Peter’s vision: God opens the door to the gentiles

Although Paul was commissioned as the apostle sent to the gentiles, it was Peter who was first shown that gentiles were now to be a part of the Church.

In those days Jews didn’t have anything to do with gentiles. In fact, Jews considered it to be against their law to associate with non-Jews (Acts 10:28). But in a vision Peter was shown that God was calling gentiles as well as Jews into His Church. Peter brought that revelation back to Jerusalem so the whole Church could now come to that understanding.

Peter shared meals with gentiles, and he was comfortable around gentiles even though he himself was a Jew (Acts 10:34-43; 11:11-18).

In Galatians 2:11-16 the apostle Paul recounted a time when Peter reverted to not eating with gentiles. But it seems reasonable to conclude that after Paul’s correction, Peter once again gave the gentiles the respect God expected from him.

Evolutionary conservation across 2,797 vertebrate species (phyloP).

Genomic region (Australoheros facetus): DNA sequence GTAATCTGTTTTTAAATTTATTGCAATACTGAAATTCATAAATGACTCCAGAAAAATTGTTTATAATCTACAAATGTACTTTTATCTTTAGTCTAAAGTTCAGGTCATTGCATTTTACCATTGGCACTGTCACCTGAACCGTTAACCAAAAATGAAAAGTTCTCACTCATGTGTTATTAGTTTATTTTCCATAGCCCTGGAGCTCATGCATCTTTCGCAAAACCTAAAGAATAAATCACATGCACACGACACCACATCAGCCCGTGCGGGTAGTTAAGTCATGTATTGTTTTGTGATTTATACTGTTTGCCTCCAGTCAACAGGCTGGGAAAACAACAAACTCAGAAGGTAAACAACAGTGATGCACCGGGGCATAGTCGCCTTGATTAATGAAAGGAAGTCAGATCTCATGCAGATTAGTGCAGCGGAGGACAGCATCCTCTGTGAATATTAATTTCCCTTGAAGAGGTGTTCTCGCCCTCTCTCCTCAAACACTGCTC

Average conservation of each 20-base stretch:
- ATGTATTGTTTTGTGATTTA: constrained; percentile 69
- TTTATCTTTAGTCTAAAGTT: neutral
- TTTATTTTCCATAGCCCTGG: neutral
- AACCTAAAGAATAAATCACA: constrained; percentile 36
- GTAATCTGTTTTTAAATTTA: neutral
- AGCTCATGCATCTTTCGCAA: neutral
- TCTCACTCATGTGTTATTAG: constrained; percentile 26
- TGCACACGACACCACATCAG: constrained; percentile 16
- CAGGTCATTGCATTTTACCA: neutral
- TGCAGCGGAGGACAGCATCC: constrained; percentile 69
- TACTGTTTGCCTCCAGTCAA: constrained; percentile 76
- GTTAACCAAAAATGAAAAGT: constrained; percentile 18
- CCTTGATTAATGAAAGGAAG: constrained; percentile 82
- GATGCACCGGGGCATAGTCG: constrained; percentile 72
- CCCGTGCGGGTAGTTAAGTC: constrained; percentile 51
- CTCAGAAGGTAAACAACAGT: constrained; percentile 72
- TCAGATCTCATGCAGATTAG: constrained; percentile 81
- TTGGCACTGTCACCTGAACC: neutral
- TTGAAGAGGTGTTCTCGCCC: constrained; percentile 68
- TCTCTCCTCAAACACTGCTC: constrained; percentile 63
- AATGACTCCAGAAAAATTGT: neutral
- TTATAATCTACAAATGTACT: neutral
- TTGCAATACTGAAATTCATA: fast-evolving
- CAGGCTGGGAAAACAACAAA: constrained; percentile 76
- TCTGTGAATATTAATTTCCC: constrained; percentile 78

Peter’s letters

Peter authored two of the books in the New Testament. These letters were written near the end of his life. He was committed to Christ and had been a leader in the Church for many years.

Peter relayed the same message he had received personally from Christ. He was interested in the genuineness and sincerity of the brethren’s faith. The elect Church members he was writing to loved Jesus Christ even though they were being tested, and even though they had never seen Him. Peter encouraged them to continue moving forward by following the words of Jesus Christ (1 Peter 1:6-9). For further study, see our articles “1 Peter” and “2 Peter.”

Death of Peter